Indian Government continues secret FTA negotiations
5th round of negotiations with EFTA to take place on 22-23 September in Delhi
22 September 2009, Delhi: India is secretly negotiating more than 15 economic agreements with other countries or blocks of countries. Despite strong protests against the controversial signing of an agreement on trade in goods between the Association of South East Asian Nations (ASEAN) and India (also called ASEAN-India FTA) last August, the Government of India continues negotiating more FTAs, including with developed countries.
India is presently negotiating one such FTAs with a group of four European countries called the European Free Trade Association (EFTA). The EFTA comprises the countries of Switzerland, Norway, Iceland and Lichtenstien. On 22nd and 23rd September 2009, the 5th round of negotiations for a FTA between India and EFTA is taking place in Delhi.
There is little public awareness on the content of the negotiations, despite these being underway since January 2008. Neither the Parliament nor State Governments have been informed of the contents or of the possible impacts of this FTA.
EFTA countries are highly specialised and their FTAs with other countries indicate the key sectors likely to be affected:
Finance: Because of the importance of the financial sector for its economy and intense corporate lobbying, Switzerland in particular pushes for the liberalisation of the financial and insurance sector. This would reduce India's flexibility to respond to financial crises, like the one we just experienced. Stiffer competition through further liberalisation of the banking sector will lead to smaller domestic banks being squeezed out of business. This is of significant concern as these banks give access to credit in rural areas.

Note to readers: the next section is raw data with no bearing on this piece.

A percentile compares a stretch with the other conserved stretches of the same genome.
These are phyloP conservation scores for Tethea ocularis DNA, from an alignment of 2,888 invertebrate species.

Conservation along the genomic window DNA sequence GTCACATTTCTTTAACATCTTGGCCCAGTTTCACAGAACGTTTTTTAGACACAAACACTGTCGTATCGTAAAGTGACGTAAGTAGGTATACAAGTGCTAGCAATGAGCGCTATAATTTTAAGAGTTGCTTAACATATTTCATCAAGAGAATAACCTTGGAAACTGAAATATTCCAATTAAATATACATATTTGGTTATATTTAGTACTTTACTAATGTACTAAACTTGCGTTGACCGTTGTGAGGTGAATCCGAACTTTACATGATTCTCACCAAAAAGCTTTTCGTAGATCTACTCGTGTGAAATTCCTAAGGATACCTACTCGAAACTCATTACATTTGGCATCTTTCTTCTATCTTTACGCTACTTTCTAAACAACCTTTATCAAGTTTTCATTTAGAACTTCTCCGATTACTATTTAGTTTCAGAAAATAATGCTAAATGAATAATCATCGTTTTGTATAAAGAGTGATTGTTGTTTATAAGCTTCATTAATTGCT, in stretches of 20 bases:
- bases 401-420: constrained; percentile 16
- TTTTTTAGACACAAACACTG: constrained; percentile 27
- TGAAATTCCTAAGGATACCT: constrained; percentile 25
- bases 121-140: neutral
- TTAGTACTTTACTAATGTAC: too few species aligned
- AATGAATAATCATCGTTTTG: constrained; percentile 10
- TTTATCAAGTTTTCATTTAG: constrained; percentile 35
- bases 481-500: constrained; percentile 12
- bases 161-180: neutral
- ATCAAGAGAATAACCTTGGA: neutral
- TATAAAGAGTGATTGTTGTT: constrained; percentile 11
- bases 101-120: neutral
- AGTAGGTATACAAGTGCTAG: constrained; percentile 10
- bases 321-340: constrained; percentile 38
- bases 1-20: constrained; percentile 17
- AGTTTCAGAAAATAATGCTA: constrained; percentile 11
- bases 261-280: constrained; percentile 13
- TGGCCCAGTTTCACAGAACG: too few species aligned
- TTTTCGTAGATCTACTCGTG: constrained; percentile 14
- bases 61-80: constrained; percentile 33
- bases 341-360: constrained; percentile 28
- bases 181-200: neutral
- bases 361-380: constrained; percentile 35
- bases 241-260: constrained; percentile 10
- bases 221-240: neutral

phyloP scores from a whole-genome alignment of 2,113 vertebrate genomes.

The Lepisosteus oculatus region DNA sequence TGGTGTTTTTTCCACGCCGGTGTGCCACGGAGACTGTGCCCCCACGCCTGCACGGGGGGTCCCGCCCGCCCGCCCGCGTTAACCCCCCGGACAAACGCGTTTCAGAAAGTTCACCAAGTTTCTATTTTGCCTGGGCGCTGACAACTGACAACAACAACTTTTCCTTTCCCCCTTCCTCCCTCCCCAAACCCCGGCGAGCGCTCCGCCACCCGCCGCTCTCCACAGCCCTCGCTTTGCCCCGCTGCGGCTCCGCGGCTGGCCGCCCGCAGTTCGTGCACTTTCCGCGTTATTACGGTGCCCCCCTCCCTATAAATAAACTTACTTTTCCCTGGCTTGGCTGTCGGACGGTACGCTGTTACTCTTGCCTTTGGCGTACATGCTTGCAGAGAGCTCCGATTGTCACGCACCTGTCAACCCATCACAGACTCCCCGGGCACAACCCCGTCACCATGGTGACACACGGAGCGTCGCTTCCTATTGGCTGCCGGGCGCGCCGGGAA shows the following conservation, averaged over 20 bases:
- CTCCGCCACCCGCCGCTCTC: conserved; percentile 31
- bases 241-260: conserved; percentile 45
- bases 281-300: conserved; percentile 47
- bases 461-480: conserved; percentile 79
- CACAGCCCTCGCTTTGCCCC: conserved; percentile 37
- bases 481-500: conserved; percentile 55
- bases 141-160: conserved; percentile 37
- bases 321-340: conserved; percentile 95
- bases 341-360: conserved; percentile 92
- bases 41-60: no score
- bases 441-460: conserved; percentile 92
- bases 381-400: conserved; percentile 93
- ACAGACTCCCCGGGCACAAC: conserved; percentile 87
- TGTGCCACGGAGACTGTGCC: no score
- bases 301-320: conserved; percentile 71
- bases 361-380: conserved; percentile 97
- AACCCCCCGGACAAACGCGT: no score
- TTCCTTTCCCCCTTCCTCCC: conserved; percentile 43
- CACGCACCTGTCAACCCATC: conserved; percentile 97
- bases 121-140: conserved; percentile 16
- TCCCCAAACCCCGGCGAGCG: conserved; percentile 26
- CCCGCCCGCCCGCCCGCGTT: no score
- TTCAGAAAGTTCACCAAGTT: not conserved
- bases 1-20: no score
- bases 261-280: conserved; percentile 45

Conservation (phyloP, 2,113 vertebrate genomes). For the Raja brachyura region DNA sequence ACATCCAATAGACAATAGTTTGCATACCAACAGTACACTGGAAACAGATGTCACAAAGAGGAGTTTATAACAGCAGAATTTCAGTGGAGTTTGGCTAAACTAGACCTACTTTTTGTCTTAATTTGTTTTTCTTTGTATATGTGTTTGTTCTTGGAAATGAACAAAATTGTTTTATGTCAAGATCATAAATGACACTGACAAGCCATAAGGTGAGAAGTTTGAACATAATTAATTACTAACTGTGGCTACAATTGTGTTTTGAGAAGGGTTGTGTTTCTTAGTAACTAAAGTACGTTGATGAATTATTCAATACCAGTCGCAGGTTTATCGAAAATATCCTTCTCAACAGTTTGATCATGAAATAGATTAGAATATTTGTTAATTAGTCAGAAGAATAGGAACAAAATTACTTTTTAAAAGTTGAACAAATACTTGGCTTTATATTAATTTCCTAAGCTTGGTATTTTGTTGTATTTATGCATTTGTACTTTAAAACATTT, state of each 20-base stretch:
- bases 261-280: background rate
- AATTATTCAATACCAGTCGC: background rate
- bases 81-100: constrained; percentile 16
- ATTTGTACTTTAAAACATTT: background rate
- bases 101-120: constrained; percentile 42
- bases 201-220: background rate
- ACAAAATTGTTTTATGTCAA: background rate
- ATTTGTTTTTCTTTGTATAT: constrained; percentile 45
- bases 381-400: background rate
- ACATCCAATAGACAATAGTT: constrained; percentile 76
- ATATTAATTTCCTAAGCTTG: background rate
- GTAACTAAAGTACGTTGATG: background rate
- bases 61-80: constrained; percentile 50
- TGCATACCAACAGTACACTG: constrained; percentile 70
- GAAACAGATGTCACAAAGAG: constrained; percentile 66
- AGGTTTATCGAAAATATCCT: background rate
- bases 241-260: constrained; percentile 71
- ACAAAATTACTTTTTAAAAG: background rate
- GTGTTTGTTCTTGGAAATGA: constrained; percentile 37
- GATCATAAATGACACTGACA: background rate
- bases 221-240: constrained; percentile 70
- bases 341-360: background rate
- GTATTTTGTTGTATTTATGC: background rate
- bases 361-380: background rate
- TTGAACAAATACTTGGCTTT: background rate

Stronger Intellectual Property Protection: Members of EFTA, particularly Switzerland, echoing companies like Sandoz, Roche, Novartis have strong interests in far reaching Intellectual Property Rights (IPR) protection regulations, which includes data exclusivity and extended patent terms. Both of these go beyond India's commitments under the TRIPS Agreement and would delay the introduction of generic drugs. This would undermine India's public health policy and, since India is a major exporter of generic drugs, have a negative effect for people in need of these medicines around the world. Swiss biotech giants like Syngenta also have a vested interest in stronger IP protection over seeds and agrichemicals.
Fisheries: Both Norway and Iceland, with sizeable fishing industries, have interests in India's fish stock and liberalization of investments in this sector. This FTA would facilitate the entry of foreign fishing fleets into Indian waters with the same conditions as Indian fishing fleets. The Norwegian commercial fleet is the 6th largest in the world today, equipped with superior technology. This will mean that the Indian fishing community would have to compete with larger and more mechanized vessels for their livelihood.
The same would also apply for companies providing deep-sea petrol exploration, tourism, directly overstepping on the fishing community right to natural resources, by restricting their access to the seas. Conflicts with fishing communities have already taken place as a 10 km range around an exploring platform in Mumbai has been demarcated and is now inaccessible to fish workers. Norwegian companies specialized in superior technology and know-how in the area of deep-sea drilling and hydro-electric power plants, like Aker Kvaerner and NCC, are already operating in India and are interested in regulations facilitating their operations in the country.
Finally, the entry of highly organized retail chains facilitated by 'investments' provisions in the FTA would affect women fish sellers' capacity to access local markets, along with hawkers and small retailers.
Forum Against FTAs is a loose network of trade unions, people's movements, civil society organizations and academia working on issues related to agriculture, food security, livelihoods, fisheries, health, etc. The Forum is calling for greater transparency in FTA negotiations and for genuine public participation and consultation.
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